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“Implications of Global Rise of Democracy for Today from a Rumi Perspective” by Dr Ori Soltes

Dr Ori Soltes

Part 2 – 9:25 – 14:30


Like ibn-Arabi, Rumi lived during the period when Christians and Muslims are slaughtering each other in the era known as the Crusades. It`s an era when within the Muslim and within the Christian worlds people are slaughtering each other over religious issues. And like ibn-Arabi, Rumi is both an intense and unequivocal Muslim, a Sufi but also a universalist, someone who recognizes that there are infinite paths to the one God, that those paths are as diverse as humanity is and as the universe is.


So I said, I wanted to talk about five things this evening. The first was just a brief comment about mysticism and the desire to be in contact with the mysterion, to be filled with God, and the paradox of being both intensely what you are, a Muslim, a Christian, a Jew…whatever, and yet universalist because to be otherwise is to be too preoccupied with one`s own ego.


And secondly, to speak about very briefly of ibn-Arabi as an example of that way of thinking. And thirdly, to think of Rumi as an even better known example of one who thinks along those sorts of lines. The fourth issue, as it were, that I would bring up of course, is a contemporary, heir to these traditions and heir to the tradition of ibn-Arabi and Rumi, as well as an heir to the tradition of Socrates and Plato, as well as an heir to the tradition of Einstein as well an an heir to the tradition of Nursi. And the man whom I speak of course is Fethullah Gulen, who emulates this model of seeking oneness with God by seeking oneness with all of humanity because as Gulen says love of humanity is love of God, love of God is love of humanity. And Gulen demands from those who follow him, that they be tolerant of all humanity. As he puts it: ”have hearts wide like the ocean and to seek to become more perfect human beings.” He writes, and now I am quoting from Gulen: ”those who do not embrace all of humankind, with tolerance and forgiveness, have lost their worthiness to receive forgiveness and parson, those who curse will be cursed, those who beat will be beaten, if true Muslims observe such Qur`anic principles as the following, and were to go on their way and tolerate curses deep in their breasts, then others would appear to implement the justice of destiny on those who curse us.”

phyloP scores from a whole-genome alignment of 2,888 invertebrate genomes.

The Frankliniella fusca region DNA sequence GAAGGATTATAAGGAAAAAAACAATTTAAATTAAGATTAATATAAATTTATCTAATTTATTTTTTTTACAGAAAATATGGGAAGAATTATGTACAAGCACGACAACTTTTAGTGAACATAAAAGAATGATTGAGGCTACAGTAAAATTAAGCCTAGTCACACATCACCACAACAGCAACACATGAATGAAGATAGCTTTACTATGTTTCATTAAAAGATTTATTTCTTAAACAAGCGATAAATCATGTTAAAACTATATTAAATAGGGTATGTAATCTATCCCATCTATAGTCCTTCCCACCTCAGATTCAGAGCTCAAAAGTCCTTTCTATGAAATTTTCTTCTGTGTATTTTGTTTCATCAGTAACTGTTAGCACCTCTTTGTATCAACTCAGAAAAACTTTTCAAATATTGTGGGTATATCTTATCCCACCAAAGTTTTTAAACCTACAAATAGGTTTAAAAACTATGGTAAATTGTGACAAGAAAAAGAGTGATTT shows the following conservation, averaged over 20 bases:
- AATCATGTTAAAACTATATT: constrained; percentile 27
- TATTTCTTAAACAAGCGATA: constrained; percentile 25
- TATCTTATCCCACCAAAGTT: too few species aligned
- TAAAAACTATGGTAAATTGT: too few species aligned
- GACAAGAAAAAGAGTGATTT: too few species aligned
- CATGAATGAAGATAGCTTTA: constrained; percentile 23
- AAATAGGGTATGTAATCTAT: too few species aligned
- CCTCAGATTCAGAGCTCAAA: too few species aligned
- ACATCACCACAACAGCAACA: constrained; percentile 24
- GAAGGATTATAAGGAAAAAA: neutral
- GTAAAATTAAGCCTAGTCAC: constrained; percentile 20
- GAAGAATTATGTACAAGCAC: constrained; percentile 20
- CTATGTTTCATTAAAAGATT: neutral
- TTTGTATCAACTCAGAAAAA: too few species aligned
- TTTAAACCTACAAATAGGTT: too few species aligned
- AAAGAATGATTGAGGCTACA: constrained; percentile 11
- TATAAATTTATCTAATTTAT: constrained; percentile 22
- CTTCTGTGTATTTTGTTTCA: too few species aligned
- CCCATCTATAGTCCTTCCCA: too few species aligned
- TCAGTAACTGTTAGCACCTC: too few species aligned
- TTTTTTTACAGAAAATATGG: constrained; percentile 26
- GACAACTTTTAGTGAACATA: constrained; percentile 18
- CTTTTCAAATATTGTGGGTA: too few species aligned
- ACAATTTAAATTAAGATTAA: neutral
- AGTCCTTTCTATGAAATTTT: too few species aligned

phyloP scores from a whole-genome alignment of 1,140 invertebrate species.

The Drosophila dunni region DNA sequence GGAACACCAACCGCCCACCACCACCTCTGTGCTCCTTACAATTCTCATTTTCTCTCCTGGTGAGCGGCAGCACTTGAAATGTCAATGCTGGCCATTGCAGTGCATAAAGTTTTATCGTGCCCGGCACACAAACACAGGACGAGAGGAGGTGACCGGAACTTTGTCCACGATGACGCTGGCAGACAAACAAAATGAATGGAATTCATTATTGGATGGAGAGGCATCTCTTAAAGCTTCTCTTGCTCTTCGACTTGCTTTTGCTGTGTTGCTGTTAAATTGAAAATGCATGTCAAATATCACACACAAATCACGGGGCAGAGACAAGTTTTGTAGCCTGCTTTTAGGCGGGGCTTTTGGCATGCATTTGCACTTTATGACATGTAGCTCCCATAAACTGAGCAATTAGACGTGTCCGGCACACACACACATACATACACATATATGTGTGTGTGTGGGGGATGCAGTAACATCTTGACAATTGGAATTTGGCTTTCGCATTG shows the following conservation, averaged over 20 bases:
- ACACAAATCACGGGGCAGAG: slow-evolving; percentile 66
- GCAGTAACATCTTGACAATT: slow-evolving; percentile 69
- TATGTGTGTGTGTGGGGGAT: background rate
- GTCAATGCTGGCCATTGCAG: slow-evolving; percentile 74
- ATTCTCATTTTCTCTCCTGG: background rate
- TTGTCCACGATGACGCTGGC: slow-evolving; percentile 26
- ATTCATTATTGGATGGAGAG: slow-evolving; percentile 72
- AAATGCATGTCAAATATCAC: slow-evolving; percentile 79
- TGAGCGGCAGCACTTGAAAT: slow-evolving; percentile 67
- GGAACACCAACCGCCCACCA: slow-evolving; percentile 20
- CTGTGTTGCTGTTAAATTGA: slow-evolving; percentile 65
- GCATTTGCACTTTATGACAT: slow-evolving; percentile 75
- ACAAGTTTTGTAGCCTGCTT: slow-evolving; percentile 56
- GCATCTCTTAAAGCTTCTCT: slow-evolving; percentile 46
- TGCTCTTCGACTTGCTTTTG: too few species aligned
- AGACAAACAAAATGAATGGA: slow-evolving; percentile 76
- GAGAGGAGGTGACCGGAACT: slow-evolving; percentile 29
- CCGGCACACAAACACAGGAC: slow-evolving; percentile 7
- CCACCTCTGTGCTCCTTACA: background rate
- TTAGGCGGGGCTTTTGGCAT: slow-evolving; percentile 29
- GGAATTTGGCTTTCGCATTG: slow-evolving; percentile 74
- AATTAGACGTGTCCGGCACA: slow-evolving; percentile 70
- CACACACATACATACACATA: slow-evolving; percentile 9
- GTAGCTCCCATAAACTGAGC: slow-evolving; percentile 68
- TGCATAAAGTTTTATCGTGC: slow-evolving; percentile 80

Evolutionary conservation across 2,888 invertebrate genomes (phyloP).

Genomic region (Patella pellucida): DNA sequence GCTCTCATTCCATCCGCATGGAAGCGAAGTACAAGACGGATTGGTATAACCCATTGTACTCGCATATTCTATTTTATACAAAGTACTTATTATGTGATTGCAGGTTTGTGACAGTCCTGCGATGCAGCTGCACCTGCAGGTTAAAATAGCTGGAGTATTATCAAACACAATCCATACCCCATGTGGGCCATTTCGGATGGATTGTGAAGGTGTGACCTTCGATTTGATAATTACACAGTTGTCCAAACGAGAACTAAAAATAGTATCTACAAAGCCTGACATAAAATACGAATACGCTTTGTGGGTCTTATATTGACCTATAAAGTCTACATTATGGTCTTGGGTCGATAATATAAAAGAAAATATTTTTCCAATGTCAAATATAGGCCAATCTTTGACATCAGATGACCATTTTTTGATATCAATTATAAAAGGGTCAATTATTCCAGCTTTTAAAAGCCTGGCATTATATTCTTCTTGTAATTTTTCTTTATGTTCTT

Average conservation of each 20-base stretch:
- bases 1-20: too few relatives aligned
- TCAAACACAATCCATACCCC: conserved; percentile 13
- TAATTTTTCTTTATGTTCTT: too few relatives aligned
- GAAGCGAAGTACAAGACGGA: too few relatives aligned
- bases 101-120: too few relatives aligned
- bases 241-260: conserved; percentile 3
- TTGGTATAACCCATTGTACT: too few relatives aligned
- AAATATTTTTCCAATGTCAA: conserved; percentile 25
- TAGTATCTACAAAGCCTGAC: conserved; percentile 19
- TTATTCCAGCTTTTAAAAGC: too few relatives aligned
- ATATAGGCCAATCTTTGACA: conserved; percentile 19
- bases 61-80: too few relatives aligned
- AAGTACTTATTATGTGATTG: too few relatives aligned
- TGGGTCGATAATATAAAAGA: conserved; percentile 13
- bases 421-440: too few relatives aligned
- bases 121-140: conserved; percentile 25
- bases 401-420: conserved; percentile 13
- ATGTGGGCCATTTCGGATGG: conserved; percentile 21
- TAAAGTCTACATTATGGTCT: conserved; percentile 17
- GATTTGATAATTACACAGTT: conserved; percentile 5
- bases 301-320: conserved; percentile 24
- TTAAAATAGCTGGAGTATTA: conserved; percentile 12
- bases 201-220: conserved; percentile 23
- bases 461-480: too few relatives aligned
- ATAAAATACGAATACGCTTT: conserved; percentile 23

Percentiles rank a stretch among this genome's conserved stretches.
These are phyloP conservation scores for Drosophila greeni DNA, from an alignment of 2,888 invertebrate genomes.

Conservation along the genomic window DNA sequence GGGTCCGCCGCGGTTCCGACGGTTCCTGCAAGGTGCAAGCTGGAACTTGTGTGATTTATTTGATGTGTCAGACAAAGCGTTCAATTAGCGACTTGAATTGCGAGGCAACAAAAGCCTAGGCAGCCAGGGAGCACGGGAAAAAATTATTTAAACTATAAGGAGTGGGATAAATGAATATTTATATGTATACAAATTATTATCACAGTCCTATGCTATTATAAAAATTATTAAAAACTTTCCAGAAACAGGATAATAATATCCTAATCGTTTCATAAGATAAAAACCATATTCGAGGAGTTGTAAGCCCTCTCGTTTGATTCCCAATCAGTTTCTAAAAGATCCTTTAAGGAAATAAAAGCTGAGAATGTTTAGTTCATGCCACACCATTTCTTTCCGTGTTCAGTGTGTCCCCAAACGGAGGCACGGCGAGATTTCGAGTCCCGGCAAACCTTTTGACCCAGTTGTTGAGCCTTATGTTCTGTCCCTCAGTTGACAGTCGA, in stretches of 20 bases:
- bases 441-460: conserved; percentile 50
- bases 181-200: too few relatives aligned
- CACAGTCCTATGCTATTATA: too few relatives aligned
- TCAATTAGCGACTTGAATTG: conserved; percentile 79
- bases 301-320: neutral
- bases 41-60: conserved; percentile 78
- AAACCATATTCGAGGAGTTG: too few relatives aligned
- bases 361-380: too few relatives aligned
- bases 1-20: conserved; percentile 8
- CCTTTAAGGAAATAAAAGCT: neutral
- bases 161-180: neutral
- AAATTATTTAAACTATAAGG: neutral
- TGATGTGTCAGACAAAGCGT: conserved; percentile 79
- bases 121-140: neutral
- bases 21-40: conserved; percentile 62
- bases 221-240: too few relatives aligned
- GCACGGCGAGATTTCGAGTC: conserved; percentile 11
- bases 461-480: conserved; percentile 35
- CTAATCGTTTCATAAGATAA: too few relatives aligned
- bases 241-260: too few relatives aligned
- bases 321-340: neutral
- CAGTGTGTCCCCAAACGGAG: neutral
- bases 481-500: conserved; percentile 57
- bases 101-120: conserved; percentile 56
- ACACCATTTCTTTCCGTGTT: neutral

Muslim is a term that Gulen defines as someone who conforms to his description of being tolerant. His view of Islam simply is of a faith that exemplifies the principles that he embeds in the word tolerance. Being tolerant he writes, does not mean forgoing the tradition that comes from our religion or our nation or our history, in his terms, it`s not to be un-Muslim or un-Turkish or not to be un-Turkic, tolerance is something that has always existed. In the name of dialogue we can unite on common ground and shake hands with all. This is because the things that God gives most value to are human beings, love and compassion.


Gulen`s understanding of tolerance is expressed in a number of ways in his essay, “Love of humankind”, he summarizes in the broadest possible terms what this is about. He connects love with humanity for an even more encompassing love, love of the planet, in all of its components, not just humanity but the plants and the animals that are around us and he reminds the reader of the place of Rumi as a key foundation stone in such thinking.

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